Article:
First Bakersfield ResidentChristian Bohna, first to build a permanent home the area now known as Bakersfield, was born January 28 1805, in Germany. At 14 he began a four-year apprentiship as a blacksmith and at 18 joined the army where he spent three years. He was married soon after his discharge and because of family friction over having married "below his station," he brought his wife from Leipzig to America. Bohnas success as a blacksmith in New York soon permitted the couple to move to Chicago. As the years went by, the Bohna's and their two sons and their daughter pioneered in Ohio, Missouri, Arkansas, and Texas. Ha wife, Polly, died in Missouri in 1842.
Bohna then married Orfie Greene. They had three sons and three daughters. With part of his family, he crossed the plains to Calaveras County in California as captain of a wagon train in 1853. Returning to Arkansas in 1856 he learned that his wife had died. With his children of 11 he took up farming there.
Soon tiring of farming, he sold his farm, equipped wagon, and left Arkansas with his children and grand children to follow the Santa Fe Trail to California. The lone oxen-drawn wagon party spent nine months on the way. A granddaughter, Betty Snell, died of whooping cough en route and was buried in a little wooden casket near Eagle Springs. Arriving at El Monte, the exhausted travelers stayed with John and Mary Dotman, Bohnas daughter and son-in-law, while the men worked in the San Gabriel Mines.
Pushing on again in search of less settled area, Bohna crossed the Tehachapi's and arrived at what was then known as Kern Island February 1, 1860, more than three years before Bakersfields founder, Colonel Thomas Baker, arrived here. Bohna gave up his search for gold after viewing the fertile soil and cleared Willows from 10 acres of land and planted corn. On a little bill just south of present 24th and P streets, he built a cottonwood log house with a Tule-thatched roof. Despite illness from malaria-carrying mosquitoes, the Bohnas managed to keep their corn cribs under the cottonwoods well filled. It is reported their crops produced 110 bushels to the acre.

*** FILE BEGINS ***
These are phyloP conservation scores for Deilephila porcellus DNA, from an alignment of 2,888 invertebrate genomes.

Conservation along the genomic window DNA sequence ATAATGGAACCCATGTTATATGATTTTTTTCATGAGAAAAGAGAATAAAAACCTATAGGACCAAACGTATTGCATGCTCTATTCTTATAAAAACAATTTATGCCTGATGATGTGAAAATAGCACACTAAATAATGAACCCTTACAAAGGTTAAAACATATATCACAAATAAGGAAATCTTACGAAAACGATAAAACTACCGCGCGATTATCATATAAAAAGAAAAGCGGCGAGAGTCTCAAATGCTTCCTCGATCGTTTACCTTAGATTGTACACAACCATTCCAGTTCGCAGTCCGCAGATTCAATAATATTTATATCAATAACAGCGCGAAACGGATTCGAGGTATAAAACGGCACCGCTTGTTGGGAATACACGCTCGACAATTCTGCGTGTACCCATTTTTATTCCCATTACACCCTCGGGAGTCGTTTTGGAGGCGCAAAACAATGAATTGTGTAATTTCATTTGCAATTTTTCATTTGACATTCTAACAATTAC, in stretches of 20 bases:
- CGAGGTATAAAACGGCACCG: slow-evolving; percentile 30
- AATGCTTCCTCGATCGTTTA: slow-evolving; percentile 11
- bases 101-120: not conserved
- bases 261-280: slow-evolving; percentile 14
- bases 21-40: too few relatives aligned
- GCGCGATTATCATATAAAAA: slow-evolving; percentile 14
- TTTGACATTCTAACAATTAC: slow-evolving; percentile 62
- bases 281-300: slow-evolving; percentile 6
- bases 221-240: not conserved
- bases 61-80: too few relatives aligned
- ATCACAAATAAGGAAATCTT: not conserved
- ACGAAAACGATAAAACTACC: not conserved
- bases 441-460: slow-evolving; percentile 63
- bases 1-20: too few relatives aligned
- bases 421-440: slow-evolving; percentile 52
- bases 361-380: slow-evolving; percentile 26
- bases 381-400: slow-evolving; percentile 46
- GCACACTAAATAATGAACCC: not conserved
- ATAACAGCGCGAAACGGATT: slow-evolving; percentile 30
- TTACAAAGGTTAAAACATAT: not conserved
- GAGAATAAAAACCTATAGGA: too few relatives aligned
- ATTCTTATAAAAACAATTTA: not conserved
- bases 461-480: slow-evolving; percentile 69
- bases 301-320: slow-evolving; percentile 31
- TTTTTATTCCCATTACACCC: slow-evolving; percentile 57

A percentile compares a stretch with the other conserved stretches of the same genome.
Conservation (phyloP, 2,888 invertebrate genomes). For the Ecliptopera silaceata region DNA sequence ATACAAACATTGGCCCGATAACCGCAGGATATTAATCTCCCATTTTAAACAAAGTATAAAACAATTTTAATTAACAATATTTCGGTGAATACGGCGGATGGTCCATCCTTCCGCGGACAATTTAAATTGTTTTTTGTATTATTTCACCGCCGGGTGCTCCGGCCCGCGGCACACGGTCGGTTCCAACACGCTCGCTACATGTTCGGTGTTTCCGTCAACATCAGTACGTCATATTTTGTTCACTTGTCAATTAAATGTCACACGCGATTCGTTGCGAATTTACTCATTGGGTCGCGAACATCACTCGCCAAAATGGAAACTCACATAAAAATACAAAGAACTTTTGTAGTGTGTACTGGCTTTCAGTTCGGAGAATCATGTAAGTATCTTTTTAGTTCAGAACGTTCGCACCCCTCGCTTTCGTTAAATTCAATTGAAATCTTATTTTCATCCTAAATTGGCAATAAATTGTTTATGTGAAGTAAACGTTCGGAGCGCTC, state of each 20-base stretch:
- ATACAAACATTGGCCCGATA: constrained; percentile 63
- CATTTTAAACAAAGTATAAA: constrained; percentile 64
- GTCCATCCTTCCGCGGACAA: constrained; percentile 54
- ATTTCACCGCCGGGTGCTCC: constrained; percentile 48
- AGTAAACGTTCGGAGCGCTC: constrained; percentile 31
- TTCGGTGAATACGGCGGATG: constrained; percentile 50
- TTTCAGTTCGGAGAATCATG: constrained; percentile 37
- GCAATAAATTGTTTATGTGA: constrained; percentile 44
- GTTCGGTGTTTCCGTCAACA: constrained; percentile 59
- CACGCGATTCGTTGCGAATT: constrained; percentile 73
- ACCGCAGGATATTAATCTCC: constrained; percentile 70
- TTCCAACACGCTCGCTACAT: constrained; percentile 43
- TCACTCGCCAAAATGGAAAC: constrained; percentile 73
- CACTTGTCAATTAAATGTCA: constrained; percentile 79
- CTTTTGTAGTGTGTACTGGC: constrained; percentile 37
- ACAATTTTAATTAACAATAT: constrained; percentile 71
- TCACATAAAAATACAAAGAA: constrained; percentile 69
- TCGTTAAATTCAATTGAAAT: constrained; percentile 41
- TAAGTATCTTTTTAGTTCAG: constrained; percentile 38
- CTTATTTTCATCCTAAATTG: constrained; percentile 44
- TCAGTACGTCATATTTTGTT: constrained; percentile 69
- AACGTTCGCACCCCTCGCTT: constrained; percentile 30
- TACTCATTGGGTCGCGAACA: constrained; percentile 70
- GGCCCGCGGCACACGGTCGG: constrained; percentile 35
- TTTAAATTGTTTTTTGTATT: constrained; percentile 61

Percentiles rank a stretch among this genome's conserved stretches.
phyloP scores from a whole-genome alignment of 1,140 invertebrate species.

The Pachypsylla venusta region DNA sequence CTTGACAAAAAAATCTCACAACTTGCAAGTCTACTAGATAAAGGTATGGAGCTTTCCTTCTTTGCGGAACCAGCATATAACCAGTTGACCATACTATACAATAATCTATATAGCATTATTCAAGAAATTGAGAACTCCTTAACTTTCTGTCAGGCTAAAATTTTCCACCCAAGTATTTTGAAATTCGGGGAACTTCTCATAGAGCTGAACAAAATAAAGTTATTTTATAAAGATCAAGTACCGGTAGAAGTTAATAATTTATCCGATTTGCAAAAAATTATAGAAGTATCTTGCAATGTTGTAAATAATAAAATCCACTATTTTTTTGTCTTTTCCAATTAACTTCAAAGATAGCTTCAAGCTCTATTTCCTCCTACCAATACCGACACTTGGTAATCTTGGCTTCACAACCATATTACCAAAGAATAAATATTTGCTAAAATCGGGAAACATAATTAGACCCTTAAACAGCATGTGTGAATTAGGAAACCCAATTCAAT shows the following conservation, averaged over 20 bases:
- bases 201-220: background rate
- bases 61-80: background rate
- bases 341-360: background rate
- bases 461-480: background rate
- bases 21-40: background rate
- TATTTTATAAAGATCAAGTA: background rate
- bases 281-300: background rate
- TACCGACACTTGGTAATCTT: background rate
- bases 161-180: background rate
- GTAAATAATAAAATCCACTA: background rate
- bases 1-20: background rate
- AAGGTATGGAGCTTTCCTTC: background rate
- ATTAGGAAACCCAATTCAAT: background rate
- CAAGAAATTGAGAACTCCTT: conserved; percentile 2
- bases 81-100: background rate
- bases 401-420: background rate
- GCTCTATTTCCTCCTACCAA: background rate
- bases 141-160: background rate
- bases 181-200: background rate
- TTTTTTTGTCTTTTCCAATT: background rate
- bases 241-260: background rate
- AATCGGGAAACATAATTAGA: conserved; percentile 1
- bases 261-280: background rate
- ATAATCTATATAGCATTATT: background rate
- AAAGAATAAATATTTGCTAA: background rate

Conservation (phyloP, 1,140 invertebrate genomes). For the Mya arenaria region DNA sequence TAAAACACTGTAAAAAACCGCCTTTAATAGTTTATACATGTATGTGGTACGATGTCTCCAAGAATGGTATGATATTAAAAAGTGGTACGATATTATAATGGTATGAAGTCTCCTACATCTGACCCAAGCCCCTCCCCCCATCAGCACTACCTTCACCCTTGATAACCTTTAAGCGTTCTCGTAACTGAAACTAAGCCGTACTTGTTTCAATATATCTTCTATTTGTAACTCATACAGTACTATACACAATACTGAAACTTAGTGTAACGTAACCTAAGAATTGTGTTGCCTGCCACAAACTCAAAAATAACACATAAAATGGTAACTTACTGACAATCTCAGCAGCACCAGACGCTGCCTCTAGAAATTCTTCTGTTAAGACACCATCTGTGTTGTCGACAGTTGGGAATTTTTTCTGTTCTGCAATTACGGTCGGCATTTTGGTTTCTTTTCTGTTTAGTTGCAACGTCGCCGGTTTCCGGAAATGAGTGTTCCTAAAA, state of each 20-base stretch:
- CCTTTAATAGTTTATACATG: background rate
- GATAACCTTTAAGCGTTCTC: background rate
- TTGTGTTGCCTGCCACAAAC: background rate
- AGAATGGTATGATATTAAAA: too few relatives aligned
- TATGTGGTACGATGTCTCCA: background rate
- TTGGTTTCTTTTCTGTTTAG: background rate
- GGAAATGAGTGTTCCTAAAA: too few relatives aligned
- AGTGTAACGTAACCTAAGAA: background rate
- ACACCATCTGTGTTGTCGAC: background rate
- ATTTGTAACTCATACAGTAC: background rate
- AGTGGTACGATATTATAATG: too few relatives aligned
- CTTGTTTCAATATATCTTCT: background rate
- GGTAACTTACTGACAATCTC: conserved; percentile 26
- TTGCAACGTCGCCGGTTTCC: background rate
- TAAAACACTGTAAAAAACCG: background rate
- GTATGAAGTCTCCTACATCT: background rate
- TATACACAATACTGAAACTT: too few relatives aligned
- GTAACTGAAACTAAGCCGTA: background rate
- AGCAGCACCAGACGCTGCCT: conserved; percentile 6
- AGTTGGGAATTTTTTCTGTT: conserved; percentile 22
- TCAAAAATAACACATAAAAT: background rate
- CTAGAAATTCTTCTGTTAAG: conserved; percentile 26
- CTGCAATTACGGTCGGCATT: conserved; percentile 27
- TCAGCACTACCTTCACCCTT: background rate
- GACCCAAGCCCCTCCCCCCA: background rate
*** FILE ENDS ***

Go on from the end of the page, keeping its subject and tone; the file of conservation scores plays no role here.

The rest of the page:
In 1861 two of Bohnas daughters married, Sarah to Dr. Sparrell Woody, after whom the town of Woody was named, and Caroline to George Brunk. Then in the spring of 1862, the families lives were suddenly changed by a disastrous flood along the Kern River. Nearly everything they had was washed away. Except for three daughters and their husbands who moved to higher ground at the foot of Blue Mountain northeast of Bakersfield, the malaria-stricken Bohna's moved to Oregon.
After mining and farming in Oregon and Idaho, Bohna returned to Kern County a few years later and reunited with his family at Woody where he lived with a daughter, Hannah Maltby, until his death September 16, 1872. He was buried in Linns Valley Cemetery near Glennville.
Page last updated 09/05/01
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